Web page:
15. “If there wasn’t enough money, no improvement”…there’s a lot more to management than spending money. Almost always, applying a little awareness and intelligence will improve a situation, regardless of any budgetary constraints that may be in place.

    Some of the worst managers I have ever known spent most of their time whining about lack of budget rather than getting anything done. The better ones work on using what they have properly, while lobbying for more if it is needed.

  16. For the record, as of today, the commanding general at WRAMC is toast. (Rooters). Not clear where the gag orders came from, or what’s the fate of the command chain between the CO and the NCOs.

  17. Hypocrisyrules, I was addressing the specific WOC post that you directly linked to — ostensibly in support of your point. Your link was to the post where A.L. said (inter alia) Over at Blackfive, Matt and Uncle Jimbo kind of have their way with Mr. Arkin, and I’ll leave the response to them. Next time, if you’re basing your argument on something that was said over at Blackfive, I’d recommend you link to Blackfive, rather than to a post by A.L. which does not say what you pretend it says and which explicitly states that it’s not commenting on the points that Blackfive made.

    That’s just a recommendation though — don’t let me or anyone else interrupt the righteous outburst sparked by your recent conversion to the belief that everyone should be allowed to voice their opinions. It’s a welcome change from your previous defense (and use) of the chickenhawk argument to try to deter people from speaking. I also remember when you used to pop up just to complain about people exercising their freedom of speech on topics you thought they shouldn’t be addressing.

    Personally, I think the right to free speech is great. I’m glad to see that you now also adopt that position.

  18. Shad,

    If you are equating me complaining about giving out the phone number of a sargeant in Iraq, as some sort of stance against free speech…

    Good luck with that.

    Also, nice argumentation tactic. Love the argument, hate the arguer? Don’t actually address my points, but pick and choose previous comments I’ve made. Just to let you know, that doesn’t address the ACTUAL ISSUE in the comment I’ve made. It’s a dishonest debating tactic – except when I use it, then its’ right on!!

    I keed – sorta.

    Still, you willing to condemn the silencing of soldiers, when talking about their medical treatment? It sounds like you are, from what I can gather – I don’t think we are far apart on the point I was making in the comment.

    Regarding your dredging up old quotes –

    Re: chickenhawk – as I’ve said, it’s a gray area. Yeah, I take some potshots at A.L. sometimes – it’s all good, he can handle it. And my position evolved, as your next link, and the comments in them, showed.

    Re the extended chickenhawk post, I stand behind the thoughtful consideration I was attempting, in that comment – it’s not all “right”, as the characterization of “glass houses” I have found a couple of examples of, but not much, so had to retract.

    _Personally, I think the right to free speech is great. I’m glad to see that you now also adopt that position._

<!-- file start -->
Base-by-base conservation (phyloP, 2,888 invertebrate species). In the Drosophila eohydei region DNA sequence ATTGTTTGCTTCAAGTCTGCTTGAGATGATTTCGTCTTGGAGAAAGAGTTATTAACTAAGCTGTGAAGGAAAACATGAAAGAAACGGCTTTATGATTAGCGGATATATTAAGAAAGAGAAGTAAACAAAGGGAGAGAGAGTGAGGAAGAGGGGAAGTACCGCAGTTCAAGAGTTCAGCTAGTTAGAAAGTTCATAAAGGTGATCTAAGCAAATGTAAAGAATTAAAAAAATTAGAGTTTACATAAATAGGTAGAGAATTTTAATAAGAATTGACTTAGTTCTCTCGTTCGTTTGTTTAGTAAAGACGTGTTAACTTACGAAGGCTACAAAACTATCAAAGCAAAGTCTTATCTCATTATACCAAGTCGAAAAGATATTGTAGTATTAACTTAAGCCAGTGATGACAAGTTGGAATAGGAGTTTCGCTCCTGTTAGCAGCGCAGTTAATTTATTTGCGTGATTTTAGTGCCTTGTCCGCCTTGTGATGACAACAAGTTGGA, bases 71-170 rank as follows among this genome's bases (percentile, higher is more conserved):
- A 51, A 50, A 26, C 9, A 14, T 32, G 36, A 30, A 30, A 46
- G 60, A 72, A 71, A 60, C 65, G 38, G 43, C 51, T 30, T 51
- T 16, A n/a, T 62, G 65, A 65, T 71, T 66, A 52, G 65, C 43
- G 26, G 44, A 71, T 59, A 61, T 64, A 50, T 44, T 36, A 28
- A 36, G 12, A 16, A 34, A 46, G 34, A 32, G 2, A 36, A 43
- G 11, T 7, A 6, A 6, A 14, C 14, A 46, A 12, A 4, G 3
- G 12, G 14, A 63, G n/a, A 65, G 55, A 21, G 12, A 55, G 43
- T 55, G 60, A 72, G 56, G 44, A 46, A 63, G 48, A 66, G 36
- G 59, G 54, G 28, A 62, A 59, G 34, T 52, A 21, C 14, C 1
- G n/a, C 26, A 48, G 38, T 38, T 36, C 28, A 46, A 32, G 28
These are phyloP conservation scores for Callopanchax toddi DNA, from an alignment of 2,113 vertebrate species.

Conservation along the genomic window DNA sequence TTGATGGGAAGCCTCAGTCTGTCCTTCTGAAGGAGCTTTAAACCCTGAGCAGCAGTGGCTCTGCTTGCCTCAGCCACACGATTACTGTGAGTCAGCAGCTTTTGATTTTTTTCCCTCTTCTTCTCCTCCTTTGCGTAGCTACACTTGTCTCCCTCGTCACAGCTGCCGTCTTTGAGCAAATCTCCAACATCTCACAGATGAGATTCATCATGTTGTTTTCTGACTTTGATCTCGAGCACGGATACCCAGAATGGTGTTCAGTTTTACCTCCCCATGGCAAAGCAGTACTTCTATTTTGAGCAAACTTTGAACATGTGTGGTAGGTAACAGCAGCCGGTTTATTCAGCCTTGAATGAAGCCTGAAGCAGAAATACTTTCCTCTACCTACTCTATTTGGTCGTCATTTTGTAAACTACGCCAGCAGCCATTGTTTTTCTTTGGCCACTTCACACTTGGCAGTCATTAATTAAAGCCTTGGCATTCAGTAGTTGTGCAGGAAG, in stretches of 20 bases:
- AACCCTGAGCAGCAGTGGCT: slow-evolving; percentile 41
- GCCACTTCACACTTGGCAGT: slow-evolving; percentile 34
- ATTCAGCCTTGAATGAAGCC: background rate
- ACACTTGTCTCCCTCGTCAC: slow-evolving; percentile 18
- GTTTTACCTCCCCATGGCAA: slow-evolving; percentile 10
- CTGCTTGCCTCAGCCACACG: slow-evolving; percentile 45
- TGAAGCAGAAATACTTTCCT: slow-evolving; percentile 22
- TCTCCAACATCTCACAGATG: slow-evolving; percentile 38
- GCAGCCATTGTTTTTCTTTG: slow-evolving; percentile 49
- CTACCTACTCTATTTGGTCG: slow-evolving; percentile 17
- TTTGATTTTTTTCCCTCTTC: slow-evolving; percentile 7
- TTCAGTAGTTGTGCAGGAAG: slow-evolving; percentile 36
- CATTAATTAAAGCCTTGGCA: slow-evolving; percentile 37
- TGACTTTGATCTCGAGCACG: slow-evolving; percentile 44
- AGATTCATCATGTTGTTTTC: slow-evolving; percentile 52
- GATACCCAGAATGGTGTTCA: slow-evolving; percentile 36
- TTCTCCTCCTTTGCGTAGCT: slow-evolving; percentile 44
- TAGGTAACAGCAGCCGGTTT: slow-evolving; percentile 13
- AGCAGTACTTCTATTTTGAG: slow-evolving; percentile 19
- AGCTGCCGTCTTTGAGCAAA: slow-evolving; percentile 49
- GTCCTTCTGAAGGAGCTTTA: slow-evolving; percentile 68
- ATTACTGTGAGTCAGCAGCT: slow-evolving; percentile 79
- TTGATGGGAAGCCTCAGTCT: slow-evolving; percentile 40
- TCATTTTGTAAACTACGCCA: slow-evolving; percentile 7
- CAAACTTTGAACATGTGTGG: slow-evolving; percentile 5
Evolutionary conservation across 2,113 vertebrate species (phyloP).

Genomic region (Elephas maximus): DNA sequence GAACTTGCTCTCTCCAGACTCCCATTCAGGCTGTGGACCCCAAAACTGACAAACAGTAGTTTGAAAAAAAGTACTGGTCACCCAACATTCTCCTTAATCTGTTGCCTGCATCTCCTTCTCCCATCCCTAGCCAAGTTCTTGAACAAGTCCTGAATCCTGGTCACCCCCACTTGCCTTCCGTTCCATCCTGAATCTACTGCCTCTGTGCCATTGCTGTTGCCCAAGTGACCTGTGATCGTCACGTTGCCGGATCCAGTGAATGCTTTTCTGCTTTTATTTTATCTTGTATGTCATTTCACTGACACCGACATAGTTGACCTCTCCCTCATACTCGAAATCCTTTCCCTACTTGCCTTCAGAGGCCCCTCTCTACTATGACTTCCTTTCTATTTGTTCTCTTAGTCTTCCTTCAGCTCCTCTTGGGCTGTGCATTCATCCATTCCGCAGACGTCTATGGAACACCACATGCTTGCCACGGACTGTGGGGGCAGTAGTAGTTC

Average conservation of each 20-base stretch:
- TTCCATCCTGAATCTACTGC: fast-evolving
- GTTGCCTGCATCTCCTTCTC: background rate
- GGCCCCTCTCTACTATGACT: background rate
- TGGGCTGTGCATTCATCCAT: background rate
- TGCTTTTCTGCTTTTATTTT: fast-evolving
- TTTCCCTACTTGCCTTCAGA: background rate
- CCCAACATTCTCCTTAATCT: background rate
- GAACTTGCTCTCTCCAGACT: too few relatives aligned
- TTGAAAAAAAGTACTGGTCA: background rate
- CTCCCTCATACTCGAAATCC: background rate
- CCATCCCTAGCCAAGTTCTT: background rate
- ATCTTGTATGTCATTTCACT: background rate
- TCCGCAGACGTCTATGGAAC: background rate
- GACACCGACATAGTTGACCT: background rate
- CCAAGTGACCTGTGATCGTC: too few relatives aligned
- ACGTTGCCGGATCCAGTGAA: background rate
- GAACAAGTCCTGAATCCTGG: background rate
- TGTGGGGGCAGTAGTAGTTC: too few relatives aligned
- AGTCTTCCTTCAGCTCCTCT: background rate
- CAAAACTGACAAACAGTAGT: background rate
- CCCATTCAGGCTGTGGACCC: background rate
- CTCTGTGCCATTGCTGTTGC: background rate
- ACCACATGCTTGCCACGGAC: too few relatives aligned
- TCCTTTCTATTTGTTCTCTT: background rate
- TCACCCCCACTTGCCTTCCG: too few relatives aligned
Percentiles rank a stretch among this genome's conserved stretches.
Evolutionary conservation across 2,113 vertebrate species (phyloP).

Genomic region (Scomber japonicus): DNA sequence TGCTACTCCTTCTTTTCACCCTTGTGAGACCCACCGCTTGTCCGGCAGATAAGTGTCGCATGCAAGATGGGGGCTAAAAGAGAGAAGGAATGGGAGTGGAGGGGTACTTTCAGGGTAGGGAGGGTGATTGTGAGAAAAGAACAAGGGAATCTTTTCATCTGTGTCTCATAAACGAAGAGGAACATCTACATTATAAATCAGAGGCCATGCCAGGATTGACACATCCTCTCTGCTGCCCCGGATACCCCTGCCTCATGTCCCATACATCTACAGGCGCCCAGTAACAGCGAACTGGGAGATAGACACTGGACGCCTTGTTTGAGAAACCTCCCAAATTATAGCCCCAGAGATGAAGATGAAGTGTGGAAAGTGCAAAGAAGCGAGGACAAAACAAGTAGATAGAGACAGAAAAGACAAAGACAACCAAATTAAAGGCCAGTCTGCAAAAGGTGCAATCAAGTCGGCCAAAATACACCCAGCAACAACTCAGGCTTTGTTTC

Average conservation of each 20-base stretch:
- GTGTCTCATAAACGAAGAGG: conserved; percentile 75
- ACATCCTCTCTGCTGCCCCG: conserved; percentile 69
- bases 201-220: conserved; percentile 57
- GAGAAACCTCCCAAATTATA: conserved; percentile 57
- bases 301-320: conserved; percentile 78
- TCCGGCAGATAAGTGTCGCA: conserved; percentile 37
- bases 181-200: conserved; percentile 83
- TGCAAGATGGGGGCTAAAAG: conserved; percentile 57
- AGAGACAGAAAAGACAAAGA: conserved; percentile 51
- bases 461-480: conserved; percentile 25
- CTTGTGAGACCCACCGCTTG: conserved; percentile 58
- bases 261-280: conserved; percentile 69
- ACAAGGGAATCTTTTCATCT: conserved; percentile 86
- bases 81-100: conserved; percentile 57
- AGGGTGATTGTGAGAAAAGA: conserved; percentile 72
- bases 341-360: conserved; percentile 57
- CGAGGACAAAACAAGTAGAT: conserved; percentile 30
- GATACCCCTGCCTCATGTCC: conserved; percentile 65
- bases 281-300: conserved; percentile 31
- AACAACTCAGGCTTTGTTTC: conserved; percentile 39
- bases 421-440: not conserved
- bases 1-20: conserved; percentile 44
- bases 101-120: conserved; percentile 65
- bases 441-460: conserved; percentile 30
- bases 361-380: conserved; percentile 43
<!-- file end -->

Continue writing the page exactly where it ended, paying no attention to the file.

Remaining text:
Glad we agree! On that one point, at least, though on other thinbgs we can continue to take lob shuttlecocks at each other…

  19. To the writer of #4. You’re a jackass! The only reference you should be making to a turtle is the tiny turtle head our creator jokingly gave you as a reproductive tool. Interesting how when writing about you the word TOOL appeared. Yes Forest I just called you a tool.
    I am an injured soldier, stationed at an MTF in New Jersey. For anyone to attack the injured soldiers living through this crap at the MTFs is b.s. Come on up and see the conditions before you pass judgement. Our MTF is pathetic. We have 2 doctors for over 100 troops. Our hospital, Walson, has been condemed for years due to mold, mice and asbestos. Yes, the treatment facility we go to is in worse shape then a third world facility. This is not whining, it’s a fact, come on up and visit, please. Soldiers medical records are missing, lost and mishandled constantly. The chain of command has been notified and nothing has been done to fix the problem. The system is broken, understaffed and mismanaged. Hopefully things will get corrected now that someone has enlightened the voting public. It’s just a shame that it will take an influence from outside the military for the war veterans to be treated properly by the military. The Throw Away Soldier War is official.
    We are forced to work a job each day, participate in company physical training, mandatory weigh ins, monthly drug testing, random at large room searches and when time is available perhaps be treated for injuries and or an illness. Yeah, a slow process. Emphasis on the Army standards of a soldier not a wounded / injured patient. Gotta justify! Well enough of this soapbox, my year of medhold has been fabulous. Hopefully when I finally get done I can use the under rating % from the Army and my surgical scars combined with a quarter to buy a cup of coffee.

  20. Grumpy; what places like this need is more people like you commenting on your experiences. It is amazing how some people can exist inside their own little bubbles and pretend everythings just peachy because commander codpiece says it is. Get your buddies online and flood the internets with your stories, brother (or sister!). We’re listening.


Leave a Reply

Your email address will not be published.